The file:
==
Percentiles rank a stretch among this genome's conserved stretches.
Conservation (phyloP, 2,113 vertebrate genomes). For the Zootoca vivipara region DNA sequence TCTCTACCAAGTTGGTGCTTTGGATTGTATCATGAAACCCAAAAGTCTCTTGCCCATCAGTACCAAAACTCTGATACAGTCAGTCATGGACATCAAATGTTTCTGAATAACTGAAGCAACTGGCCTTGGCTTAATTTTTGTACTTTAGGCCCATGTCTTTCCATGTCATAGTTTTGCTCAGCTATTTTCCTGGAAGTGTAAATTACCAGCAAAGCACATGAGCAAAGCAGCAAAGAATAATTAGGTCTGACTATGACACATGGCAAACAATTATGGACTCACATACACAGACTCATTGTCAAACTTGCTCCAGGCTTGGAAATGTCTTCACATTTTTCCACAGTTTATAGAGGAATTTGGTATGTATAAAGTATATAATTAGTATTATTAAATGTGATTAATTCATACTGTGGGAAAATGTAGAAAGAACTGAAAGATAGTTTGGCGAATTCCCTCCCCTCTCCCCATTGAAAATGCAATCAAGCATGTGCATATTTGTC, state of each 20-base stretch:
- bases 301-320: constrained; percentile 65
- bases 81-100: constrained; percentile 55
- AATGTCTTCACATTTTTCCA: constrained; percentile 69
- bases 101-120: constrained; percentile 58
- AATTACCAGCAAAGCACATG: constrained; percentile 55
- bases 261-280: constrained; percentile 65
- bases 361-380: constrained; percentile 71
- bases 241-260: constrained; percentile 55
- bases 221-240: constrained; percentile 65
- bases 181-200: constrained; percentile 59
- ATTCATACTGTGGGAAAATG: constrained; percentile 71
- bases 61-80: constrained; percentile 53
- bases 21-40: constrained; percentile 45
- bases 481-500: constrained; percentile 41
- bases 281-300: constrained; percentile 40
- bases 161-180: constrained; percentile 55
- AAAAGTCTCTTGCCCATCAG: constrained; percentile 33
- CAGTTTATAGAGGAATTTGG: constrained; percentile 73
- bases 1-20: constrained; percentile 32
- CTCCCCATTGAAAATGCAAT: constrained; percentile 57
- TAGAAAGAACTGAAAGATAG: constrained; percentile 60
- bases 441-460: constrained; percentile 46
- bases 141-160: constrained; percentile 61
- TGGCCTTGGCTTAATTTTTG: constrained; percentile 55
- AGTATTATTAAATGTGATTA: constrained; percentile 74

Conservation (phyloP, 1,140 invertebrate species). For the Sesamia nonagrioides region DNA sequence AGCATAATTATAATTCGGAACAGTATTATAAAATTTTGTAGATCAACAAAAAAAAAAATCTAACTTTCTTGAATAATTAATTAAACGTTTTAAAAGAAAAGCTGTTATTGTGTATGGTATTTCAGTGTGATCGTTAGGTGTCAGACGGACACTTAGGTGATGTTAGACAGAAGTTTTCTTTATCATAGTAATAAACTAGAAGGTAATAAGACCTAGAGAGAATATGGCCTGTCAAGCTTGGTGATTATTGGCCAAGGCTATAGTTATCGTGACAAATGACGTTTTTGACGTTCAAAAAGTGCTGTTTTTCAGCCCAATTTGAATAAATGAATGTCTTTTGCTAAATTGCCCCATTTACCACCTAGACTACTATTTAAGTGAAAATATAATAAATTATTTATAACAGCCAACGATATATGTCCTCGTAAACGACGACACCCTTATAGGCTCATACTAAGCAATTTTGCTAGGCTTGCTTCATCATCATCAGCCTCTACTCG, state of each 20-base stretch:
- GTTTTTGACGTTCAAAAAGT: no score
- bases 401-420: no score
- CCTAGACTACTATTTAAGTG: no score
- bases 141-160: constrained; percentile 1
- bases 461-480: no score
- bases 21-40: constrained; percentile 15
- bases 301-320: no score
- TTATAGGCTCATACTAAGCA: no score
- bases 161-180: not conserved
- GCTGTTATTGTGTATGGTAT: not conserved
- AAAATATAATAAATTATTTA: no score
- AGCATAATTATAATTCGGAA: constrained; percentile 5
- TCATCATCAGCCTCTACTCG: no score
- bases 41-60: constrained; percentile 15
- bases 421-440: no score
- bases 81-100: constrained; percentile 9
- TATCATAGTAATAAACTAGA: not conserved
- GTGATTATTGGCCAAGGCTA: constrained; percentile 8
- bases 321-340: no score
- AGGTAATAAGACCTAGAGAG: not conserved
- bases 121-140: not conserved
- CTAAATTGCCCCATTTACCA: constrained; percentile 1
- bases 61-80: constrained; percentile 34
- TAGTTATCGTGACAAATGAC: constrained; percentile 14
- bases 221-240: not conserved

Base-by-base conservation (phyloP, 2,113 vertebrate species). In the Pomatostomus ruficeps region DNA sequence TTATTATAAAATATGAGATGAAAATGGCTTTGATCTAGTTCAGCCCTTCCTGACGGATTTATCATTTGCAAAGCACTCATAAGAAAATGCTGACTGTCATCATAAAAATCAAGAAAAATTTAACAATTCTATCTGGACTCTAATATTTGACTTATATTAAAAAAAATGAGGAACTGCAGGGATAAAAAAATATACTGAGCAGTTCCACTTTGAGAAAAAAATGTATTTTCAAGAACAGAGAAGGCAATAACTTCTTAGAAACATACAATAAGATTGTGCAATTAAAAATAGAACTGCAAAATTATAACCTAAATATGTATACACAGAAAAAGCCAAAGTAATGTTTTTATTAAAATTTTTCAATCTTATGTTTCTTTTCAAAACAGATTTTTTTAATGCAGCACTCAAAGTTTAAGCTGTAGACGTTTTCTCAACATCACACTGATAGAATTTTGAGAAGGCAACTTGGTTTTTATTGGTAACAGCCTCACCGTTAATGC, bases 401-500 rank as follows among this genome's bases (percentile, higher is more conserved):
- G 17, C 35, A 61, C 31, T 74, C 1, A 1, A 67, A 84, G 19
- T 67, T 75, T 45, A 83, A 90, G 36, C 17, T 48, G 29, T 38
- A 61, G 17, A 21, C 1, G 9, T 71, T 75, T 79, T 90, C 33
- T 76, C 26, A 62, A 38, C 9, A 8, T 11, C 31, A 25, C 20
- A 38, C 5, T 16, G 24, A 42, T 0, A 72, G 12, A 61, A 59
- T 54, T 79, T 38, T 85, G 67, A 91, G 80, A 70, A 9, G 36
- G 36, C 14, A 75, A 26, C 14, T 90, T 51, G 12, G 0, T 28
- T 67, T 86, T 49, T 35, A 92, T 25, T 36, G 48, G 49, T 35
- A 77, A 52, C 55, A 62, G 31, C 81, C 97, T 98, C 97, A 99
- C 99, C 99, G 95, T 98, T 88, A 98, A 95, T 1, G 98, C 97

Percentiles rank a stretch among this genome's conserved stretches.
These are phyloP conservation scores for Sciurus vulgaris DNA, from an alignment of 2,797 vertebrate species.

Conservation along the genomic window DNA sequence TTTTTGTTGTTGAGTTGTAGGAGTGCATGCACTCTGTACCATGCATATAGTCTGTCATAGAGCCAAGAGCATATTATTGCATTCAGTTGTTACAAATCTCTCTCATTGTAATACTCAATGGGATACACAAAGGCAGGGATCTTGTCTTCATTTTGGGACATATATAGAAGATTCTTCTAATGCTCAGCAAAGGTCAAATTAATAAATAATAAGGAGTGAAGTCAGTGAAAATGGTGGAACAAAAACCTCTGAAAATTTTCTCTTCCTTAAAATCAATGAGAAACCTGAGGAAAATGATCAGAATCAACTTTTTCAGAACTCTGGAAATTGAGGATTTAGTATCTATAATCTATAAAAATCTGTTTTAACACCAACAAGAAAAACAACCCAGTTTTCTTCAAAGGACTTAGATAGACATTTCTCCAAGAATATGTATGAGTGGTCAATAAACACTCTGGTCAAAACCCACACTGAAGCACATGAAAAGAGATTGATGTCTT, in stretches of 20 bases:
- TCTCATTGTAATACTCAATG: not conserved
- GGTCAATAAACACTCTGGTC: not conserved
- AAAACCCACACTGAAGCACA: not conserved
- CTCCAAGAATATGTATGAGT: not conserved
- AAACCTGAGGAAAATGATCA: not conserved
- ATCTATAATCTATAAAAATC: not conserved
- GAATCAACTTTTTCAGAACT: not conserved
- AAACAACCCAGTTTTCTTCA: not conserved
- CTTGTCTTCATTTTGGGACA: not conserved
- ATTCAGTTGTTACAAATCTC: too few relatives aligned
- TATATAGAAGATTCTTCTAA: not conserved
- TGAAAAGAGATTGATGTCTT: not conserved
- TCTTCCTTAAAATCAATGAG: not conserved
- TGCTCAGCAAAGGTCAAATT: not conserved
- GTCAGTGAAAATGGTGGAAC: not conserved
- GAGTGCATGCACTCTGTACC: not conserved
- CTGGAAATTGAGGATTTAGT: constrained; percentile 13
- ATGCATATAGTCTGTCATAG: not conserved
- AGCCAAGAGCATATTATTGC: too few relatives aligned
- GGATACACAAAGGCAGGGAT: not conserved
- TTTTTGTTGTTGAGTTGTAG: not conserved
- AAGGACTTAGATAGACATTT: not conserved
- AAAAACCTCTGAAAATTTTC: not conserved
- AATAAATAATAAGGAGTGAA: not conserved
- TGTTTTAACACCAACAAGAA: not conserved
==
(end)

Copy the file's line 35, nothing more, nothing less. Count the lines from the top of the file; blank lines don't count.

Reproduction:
- bases 301-320: no score